I am very blessed to be able to not only design a room, but to also style it for my photo shoot, shoot it myself, and then write about it. I want to give you just a tiny sneak peek of what is to come in the Romantic Homes, June's issue. Two more photos are at the end of this posting.
My very special friends, Kendall and Joni asked me to help them with their bedroom. They wanted it all done up "Elizabeth House Style." They are a wonderful couple to work for - they are accepting of all ideas - that is a treasure.
In the colors of pale blues, tans, and a little gold, their tiny bedroom became a humble retreat that one would find in the south of France. I don't want to spoil the June issue for you so I won't give you any details of their fabulous furniture, custom bedding, or fauxed walls and ceiling. However, I will share with you that the editor was thrilled with the photography - which makes me very happy.
However, I do want to share with you my experience in shooting this feature. What exactly goes into a magazine photo shoot? My working solo is not typical at all. Most photo shoots consists of several people, to include the stylist, the photographer, the assistant and probably yet another assistant. Other than the number of people, my photo shoots basically consists with the same amount of work. However, I love doing this so much - I don't like to call it work.
I start out by scouting the site - which simply means I check out the space to be photographed and take notes on needed props, the arrangement of furniture, outlets, and especially the lighting. I use only natural lighting when I shoot. I need to study the light at different times of the day and adjust for cloudy or sunny days as well. I like the challenge of color temperatures and adjusting the white balance as the sun moves across the sky or behind clouds.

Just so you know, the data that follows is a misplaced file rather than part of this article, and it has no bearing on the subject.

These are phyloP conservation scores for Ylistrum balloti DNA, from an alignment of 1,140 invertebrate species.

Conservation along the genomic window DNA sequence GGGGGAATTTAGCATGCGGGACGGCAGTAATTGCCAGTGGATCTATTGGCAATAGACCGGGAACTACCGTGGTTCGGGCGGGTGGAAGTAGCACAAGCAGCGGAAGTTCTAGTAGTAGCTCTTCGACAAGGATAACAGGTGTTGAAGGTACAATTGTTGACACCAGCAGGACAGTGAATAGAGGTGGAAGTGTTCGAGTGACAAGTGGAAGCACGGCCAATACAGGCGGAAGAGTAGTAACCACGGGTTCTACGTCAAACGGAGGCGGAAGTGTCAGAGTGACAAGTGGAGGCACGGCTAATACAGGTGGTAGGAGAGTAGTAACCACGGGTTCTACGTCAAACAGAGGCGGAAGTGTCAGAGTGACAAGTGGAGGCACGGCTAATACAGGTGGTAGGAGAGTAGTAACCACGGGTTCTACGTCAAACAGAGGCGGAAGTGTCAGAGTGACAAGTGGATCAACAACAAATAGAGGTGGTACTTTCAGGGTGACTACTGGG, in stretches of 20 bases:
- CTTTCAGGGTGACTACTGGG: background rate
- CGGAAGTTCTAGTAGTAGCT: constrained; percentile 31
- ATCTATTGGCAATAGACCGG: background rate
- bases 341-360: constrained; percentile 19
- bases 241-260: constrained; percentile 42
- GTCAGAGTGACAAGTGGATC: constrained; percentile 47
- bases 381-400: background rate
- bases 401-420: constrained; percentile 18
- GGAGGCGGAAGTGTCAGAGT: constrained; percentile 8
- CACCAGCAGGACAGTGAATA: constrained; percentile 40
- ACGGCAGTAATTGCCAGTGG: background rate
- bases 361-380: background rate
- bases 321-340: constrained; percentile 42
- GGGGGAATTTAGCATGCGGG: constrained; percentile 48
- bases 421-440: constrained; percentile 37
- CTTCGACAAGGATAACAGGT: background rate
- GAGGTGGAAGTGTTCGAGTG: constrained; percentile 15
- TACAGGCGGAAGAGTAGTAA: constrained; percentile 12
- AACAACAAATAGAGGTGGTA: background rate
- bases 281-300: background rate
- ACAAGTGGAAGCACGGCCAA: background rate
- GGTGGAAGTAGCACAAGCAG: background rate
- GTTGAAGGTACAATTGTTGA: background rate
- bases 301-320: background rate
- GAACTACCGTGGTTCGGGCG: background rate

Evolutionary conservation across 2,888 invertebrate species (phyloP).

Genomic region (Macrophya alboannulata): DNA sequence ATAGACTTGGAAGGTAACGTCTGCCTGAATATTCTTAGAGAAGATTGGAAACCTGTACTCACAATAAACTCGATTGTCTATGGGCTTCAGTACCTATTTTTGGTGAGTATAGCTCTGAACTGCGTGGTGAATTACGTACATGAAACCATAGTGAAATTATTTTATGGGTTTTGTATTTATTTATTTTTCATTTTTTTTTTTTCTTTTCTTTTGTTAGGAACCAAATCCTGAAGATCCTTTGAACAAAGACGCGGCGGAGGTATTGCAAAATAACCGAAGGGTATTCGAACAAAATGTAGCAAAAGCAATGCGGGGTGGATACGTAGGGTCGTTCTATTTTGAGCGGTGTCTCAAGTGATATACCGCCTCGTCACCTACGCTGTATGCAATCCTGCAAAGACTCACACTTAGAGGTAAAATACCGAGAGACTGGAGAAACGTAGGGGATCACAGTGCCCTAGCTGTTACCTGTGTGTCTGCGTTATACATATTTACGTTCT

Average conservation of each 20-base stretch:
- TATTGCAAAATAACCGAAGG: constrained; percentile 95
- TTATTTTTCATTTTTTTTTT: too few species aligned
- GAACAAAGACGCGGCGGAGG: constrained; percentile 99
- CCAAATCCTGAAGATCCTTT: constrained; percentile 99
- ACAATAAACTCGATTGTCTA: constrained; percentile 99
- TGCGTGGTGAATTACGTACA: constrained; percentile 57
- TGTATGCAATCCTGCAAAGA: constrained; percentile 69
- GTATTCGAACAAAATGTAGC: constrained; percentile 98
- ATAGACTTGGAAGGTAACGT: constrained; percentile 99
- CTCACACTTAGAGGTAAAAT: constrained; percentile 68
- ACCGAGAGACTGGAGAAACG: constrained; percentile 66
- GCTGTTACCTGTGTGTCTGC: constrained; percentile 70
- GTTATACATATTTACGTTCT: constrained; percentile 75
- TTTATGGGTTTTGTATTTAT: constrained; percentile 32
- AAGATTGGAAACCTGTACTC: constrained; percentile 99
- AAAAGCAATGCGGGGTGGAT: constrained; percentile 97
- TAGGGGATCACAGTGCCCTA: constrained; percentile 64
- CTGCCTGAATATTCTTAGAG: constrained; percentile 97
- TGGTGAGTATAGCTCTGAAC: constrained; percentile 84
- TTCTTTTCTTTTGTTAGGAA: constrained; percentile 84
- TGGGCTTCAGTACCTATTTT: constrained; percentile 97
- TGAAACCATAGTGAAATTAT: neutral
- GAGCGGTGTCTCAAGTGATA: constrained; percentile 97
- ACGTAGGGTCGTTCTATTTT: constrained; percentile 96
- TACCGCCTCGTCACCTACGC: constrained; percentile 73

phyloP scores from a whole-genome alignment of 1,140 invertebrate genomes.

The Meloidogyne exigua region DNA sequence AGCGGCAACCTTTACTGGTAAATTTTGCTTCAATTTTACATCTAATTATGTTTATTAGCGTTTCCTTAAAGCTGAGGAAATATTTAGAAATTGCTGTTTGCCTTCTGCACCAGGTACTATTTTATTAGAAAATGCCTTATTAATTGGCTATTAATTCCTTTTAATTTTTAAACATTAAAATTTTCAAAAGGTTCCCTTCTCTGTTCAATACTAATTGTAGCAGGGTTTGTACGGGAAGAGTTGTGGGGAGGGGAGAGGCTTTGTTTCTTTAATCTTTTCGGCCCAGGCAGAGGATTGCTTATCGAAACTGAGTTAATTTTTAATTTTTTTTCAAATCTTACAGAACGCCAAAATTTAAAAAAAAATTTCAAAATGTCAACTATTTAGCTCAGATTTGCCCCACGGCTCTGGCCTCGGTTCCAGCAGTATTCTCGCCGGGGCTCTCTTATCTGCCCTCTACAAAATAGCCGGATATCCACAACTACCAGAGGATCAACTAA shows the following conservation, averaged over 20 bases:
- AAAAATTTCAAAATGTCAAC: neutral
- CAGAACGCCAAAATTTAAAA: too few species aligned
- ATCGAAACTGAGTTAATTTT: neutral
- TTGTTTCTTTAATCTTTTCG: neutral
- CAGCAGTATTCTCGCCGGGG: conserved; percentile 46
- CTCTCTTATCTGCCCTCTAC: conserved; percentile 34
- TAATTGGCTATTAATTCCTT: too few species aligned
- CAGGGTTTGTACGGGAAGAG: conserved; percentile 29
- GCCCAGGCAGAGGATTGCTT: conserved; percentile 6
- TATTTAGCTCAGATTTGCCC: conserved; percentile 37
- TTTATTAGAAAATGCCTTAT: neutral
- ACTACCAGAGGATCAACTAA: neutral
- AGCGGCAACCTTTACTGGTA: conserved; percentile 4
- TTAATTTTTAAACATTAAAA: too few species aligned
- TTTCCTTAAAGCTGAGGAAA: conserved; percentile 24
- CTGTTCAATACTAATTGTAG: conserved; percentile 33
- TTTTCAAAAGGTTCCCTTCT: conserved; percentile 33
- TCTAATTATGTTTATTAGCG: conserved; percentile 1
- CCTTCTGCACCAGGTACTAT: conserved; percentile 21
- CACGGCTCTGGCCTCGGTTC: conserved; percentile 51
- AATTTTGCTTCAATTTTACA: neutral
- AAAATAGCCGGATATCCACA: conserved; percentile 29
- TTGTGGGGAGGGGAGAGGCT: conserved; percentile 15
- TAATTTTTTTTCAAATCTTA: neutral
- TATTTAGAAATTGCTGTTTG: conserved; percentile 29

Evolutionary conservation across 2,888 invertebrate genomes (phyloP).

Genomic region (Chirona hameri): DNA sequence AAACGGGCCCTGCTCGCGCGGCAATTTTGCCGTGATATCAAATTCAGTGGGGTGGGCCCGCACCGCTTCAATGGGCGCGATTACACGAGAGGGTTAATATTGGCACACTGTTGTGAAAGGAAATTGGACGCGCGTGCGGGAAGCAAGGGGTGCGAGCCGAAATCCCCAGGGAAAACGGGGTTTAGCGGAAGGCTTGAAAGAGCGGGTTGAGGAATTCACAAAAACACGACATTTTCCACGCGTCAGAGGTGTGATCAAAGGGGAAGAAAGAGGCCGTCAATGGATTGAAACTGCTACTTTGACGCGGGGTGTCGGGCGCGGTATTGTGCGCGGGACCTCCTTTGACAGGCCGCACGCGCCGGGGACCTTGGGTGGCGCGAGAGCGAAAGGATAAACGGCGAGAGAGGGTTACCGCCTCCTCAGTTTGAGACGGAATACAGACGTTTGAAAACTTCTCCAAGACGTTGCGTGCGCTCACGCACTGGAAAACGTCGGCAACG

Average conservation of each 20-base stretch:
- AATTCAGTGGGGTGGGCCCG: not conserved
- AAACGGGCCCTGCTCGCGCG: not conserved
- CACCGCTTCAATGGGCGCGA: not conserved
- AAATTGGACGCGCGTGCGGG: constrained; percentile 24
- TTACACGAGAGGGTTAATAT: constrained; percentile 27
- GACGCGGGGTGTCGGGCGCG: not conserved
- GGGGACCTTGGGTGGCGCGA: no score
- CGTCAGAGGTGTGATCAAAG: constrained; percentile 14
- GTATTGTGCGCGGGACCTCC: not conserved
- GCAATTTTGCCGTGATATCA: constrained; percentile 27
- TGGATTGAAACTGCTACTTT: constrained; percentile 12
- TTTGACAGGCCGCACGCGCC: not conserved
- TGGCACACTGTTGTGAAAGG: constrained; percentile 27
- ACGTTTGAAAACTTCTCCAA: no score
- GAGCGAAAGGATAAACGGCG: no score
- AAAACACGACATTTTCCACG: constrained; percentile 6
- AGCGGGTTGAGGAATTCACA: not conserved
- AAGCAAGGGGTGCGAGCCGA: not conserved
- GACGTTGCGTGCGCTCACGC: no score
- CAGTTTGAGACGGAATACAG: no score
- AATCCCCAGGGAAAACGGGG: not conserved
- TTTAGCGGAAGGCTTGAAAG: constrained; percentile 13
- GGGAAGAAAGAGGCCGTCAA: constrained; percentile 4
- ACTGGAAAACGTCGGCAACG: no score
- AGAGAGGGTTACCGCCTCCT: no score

On the first day, I trek all props to the home and unload them in another room. I like to call this my "shopping room" because I lay out all that I brought, and I spend the day studying the room and arranging the owners' things as well as any props that I may use. While styling the room, I study the light and check the time of day and take notes to help me remember the time of day when a section of the room is lit in a manner that I find suitable.
The second and third days are spent shooting. This is when the real styling takes place. Many times, objects and furniture are arranged for "the lens" which means items are most likely moved closer together than normal, or arranged strictly for lighting purposes. Lamp cords, dust, threads, crooked photos, phone cords, outlets, and a carelessly placed camera bag are all moved, hidden, or adjusted over and over again per every single photograph.
Would having an assistant be helpful? Of course. And maybe some day I will get one to help me on the shoots. But for now, I enjoy getting inside my head and visualizing my shots. I like the quiet. I like seeing what no one else will see until the photographs are published. I like not having to answer questions that would most likely be asked from an assistant: